Qualified Plans
5 year growth capability: ARTICLE

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How Much Can You Increase Your IRA over the Next 5 or 10 years – Just from Contributions Alone?
Shane Flait (2013)


As boomers approach the end of their working years, many are considering delaying retirement to beef-up their IRAs and other savings. But what’s a reasonable guess at how much more they can accumulate?  Here are some estimates for your IRA…


You can contribute to your IRA as long as you have working income from which to contribute and you haven’t started mandatory withdrawals at age 70½.  So, those aged 60 to 65 have 5 to 10 more years to contribute to their IRA if they work until they’re 70.


As of 2013, annual contribution limits to both traditional and Roth IRAs are $5,500 plus an additional $1,000 catch-up for those 50 or older. That allows boomers to contribute $6,500 each year – based on 2013 limits – to their IRA.


But just how might your IRA will grow if you contribute just $6,000 of that $6,500 each year for the next 5 or 10 years?  

The table shows the increase in an IRA for such contributions for both 5 years and 10 years if the contributions compound at annual return rates of 5, 7, and 10%.  



IRA Increase for

Contributing $6000 per year

for 5 and 10 years

at 5, 7,and 10% growth rates

Compounding Rate

5 years

10 years


$ 34,812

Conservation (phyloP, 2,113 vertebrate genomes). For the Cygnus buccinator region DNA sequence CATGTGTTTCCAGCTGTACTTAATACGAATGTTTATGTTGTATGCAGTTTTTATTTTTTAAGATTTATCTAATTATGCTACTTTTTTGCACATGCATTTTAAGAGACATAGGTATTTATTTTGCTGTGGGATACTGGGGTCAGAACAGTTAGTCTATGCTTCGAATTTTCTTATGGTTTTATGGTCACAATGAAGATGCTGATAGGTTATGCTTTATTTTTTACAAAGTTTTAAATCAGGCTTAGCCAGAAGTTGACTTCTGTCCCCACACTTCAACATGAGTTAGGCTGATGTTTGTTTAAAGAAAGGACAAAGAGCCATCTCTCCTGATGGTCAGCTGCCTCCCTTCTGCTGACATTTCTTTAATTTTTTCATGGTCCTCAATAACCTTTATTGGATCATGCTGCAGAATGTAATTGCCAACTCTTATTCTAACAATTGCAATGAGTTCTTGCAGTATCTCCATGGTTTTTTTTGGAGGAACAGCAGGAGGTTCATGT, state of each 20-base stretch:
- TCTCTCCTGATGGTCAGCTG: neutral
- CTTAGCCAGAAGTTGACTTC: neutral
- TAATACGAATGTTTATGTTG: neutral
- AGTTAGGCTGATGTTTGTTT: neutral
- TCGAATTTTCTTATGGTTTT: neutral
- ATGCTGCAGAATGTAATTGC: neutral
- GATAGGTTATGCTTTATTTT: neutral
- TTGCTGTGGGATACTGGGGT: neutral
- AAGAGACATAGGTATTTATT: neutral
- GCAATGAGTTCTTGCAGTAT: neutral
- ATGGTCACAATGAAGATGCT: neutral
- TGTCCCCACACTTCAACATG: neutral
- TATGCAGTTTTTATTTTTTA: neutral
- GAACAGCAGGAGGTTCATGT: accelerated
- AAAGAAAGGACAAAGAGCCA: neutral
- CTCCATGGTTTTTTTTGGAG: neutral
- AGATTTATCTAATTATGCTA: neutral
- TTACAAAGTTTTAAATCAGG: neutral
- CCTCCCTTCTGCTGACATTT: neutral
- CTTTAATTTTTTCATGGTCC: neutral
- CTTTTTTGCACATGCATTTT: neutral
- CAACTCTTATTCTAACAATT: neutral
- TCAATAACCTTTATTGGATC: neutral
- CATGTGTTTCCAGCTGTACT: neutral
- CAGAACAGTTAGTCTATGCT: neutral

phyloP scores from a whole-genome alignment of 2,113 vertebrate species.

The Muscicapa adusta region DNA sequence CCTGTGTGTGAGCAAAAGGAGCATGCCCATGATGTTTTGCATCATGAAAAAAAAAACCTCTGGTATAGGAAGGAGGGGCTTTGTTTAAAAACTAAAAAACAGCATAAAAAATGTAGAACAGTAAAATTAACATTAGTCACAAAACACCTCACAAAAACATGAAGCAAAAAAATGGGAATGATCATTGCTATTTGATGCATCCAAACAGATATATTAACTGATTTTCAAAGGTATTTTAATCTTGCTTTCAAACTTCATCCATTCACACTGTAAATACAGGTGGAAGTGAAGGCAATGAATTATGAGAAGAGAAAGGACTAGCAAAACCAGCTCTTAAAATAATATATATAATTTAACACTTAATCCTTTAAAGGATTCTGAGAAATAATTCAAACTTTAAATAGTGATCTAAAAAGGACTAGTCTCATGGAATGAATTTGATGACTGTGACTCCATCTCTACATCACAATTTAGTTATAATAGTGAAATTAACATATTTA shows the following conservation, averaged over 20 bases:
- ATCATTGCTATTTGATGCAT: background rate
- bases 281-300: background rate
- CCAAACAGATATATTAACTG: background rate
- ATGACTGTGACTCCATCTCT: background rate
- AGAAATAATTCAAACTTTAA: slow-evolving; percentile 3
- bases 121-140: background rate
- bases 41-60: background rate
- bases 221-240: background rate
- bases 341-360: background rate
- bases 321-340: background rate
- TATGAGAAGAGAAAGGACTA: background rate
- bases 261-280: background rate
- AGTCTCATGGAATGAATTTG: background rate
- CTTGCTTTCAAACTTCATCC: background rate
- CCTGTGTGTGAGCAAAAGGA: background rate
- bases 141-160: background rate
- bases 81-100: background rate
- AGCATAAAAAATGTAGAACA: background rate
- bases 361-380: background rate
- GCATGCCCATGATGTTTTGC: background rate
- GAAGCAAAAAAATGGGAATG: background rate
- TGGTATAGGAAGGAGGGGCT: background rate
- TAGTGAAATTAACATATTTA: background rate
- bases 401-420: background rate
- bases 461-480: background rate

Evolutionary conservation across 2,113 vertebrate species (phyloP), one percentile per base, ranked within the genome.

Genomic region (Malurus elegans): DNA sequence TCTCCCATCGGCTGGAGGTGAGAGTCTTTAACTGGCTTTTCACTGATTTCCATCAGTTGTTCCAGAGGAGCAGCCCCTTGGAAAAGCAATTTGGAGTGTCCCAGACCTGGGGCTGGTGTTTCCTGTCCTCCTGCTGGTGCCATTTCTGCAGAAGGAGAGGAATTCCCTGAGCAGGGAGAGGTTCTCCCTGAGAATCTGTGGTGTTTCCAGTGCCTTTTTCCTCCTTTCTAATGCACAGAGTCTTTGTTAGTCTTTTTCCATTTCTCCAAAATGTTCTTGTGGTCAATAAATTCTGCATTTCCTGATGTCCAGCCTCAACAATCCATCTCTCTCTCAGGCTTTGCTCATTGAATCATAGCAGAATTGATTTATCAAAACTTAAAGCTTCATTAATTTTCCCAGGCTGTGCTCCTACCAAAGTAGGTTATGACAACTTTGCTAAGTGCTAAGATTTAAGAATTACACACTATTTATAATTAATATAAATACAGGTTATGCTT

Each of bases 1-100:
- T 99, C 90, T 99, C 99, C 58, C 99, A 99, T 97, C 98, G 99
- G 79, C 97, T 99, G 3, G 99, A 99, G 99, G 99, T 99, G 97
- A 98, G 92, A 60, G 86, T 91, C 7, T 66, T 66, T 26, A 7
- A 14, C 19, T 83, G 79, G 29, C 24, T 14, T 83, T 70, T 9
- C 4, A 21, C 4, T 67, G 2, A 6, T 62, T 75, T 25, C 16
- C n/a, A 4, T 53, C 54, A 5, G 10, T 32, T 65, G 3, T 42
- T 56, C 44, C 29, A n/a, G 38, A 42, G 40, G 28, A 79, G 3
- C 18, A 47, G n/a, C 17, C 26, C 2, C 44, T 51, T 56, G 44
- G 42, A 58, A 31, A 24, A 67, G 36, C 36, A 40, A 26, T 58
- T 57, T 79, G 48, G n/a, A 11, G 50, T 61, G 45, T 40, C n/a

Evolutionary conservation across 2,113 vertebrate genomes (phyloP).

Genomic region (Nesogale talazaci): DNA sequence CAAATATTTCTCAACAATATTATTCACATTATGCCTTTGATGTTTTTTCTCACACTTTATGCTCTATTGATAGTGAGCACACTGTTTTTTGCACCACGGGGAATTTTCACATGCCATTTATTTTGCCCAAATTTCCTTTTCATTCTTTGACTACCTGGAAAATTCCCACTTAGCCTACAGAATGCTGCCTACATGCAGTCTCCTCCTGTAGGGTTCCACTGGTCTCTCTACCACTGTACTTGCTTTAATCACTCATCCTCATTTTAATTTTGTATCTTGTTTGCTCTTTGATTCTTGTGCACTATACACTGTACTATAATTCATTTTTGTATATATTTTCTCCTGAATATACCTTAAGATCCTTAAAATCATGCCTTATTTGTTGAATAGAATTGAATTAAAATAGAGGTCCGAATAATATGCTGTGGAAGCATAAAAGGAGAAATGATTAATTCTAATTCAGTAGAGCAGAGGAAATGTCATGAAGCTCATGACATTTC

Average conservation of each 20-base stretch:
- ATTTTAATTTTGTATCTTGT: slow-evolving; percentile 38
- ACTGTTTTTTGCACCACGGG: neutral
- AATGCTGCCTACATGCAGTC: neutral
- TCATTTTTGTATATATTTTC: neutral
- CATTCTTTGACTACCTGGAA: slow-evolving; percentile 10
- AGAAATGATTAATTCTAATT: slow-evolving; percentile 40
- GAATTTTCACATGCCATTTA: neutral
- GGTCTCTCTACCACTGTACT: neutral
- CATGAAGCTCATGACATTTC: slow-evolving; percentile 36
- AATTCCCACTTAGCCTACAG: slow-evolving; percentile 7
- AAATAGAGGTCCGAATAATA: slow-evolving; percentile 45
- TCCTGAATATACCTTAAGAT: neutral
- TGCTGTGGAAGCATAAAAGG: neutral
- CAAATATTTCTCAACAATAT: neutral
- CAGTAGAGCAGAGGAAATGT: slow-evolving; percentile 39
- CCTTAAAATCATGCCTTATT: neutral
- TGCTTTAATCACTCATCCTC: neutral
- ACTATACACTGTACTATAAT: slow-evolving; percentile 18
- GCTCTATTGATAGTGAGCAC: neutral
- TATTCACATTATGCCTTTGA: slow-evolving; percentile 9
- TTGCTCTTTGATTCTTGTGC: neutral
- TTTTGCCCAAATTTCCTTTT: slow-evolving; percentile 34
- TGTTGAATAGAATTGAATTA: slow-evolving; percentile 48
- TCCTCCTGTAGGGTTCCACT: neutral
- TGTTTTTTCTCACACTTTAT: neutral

$ 79,242


$ 36,918

$ 88,704


$ 40,296

$ 105,186












Note that the table shows only the increase due to these contributions – not the increase of money you already had in it!  


So, according to the table, at a 7% compounded annual return, you’d accumulate almost $37,000 in 5 years or almost $90,000 in 10 years – just from those contributions and their earnings alone. Comparing the 5 to the 10 year accumulations, you can see that delaying longer helps accumulations a lot.


Also, at a 7% compounding rate, whatever you had in you IRA will double in 10 years; at a 10%, doubling takes only 7 years and at a 5% rate, doubling takes place in about 14 years.


The beauty of these tax-deferred plans, like the IRA, is that they compound at their investment return rate. Taxable accounts, on the other hand, lose a portion their yearly returns to taxation, so for equal investment returns, they have a smaller compounding rate than the tax-deferred plans. And that significantly cuts into potential growth for longer holding times for taxable accounts.














Shane Flait is a writer and educator. See more at www.EasyRetirementKnowHow.com